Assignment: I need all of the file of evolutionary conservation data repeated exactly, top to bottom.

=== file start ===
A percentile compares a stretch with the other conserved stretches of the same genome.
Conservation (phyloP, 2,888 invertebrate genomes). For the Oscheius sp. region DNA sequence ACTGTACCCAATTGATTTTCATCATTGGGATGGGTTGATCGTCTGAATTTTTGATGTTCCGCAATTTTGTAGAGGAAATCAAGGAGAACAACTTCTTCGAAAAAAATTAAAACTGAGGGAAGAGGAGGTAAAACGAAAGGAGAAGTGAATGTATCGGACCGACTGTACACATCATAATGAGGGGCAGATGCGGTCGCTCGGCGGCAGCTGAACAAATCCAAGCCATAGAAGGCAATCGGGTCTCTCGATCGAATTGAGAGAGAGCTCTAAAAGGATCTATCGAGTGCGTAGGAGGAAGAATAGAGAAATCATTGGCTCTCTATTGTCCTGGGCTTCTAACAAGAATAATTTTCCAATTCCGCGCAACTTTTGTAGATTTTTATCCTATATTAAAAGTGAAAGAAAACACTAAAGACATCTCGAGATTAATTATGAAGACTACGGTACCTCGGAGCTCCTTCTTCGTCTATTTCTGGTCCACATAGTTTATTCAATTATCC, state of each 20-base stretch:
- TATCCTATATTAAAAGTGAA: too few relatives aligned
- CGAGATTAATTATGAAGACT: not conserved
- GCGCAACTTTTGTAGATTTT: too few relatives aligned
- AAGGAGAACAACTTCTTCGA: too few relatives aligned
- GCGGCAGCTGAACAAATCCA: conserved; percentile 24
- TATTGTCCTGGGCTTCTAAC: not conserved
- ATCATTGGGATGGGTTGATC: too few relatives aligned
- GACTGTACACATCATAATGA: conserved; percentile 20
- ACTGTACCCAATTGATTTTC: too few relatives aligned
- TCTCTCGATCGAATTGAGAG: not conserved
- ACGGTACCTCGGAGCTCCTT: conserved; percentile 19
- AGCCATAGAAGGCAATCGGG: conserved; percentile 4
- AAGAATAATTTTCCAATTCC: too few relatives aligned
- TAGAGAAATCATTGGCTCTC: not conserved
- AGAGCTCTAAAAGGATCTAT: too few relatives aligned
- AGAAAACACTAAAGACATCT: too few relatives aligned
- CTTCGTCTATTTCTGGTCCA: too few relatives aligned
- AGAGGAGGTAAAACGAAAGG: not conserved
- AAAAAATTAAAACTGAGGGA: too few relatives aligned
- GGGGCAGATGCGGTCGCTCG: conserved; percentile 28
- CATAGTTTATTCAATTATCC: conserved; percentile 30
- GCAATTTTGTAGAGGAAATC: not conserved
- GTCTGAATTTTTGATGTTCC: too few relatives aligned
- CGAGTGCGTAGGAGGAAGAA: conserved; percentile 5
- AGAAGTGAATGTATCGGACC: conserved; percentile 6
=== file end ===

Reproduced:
A percentile compares a stretch with the other conserved stretches of the same genome.
Conservation (phyloP, 2,888 invertebrate genomes). For the Oscheius sp. region DNA sequence ACTGTACCCAATTGATTTTCATCATTGGGATGGGTTGATCGTCTGAATTTTTGATGTTCCGCAATTTTGTAGAGGAAATCAAGGAGAACAACTTCTTCGAAAAAAATTAAAACTGAGGGAAGAGGAGGTAAAACGAAAGGAGAAGTGAATGTATCGGACCGACTGTACACATCATAATGAGGGGCAGATGCGGTCGCTCGGCGGCAGCTGAACAAATCCAAGCCATAGAAGGCAATCGGGTCTCTCGATCGAATTGAGAGAGAGCTCTAAAAGGATCTATCGAGTGCGTAGGAGGAAGAATAGAGAAATCATTGGCTCTCTATTGTCCTGGGCTTCTAACAAGAATAATTTTCCAATTCCGCGCAACTTTTGTAGATTTTTATCCTATATTAAAAGTGAAAGAAAACACTAAAGACATCTCGAGATTAATTATGAAGACTACGGTACCTCGGAGCTCCTTCTTCGTCTATTTCTGGTCCACATAGTTTATTCAATTATCC, state of each 20-base stretch:
- TATCCTATATTAAAAGTGAA: too few relatives aligned
- CGAGATTAATTATGAAGACT: not conserved
- GCGCAACTTTTGTAGATTTT: too few relatives aligned
- AAGGAGAACAACTTCTTCGA: too few relatives aligned
- GCGGCAGCTGAACAAATCCA: conserved; percentile 24
- TATTGTCCTGGGCTTCTAAC: not conserved
- ATCATTGGGATGGGTTGATC: too few relatives aligned
- GACTGTACACATCATAATGA: conserved; percentile 20
- ACTGTACCCAATTGATTTTC: too few relatives aligned
- TCTCTCGATCGAATTGAGAG: not conserved
- ACGGTACCTCGGAGCTCCTT: conserved; percentile 19
- AGCCATAGAAGGCAATCGGG: conserved; percentile 4
- AAGAATAATTTTCCAATTCC: too few relatives aligned
- TAGAGAAATCATTGGCTCTC: not conserved
- AGAGCTCTAAAAGGATCTAT: too few relatives aligned
- AGAAAACACTAAAGACATCT: too few relatives aligned
- CTTCGTCTATTTCTGGTCCA: too few relatives aligned
- AGAGGAGGTAAAACGAAAGG: not conserved
- AAAAAATTAAAACTGAGGGA: too few relatives aligned
- GGGGCAGATGCGGTCGCTCG: conserved; percentile 28
- CATAGTTTATTCAATTATCC: conserved; percentile 30
- GCAATTTTGTAGAGGAAATC: not conserved
- GTCTGAATTTTTGATGTTCC: too few relatives aligned
- CGAGTGCGTAGGAGGAAGAA: conserved; percentile 5
- AGAAGTGAATGTATCGGACC: conserved; percentile 6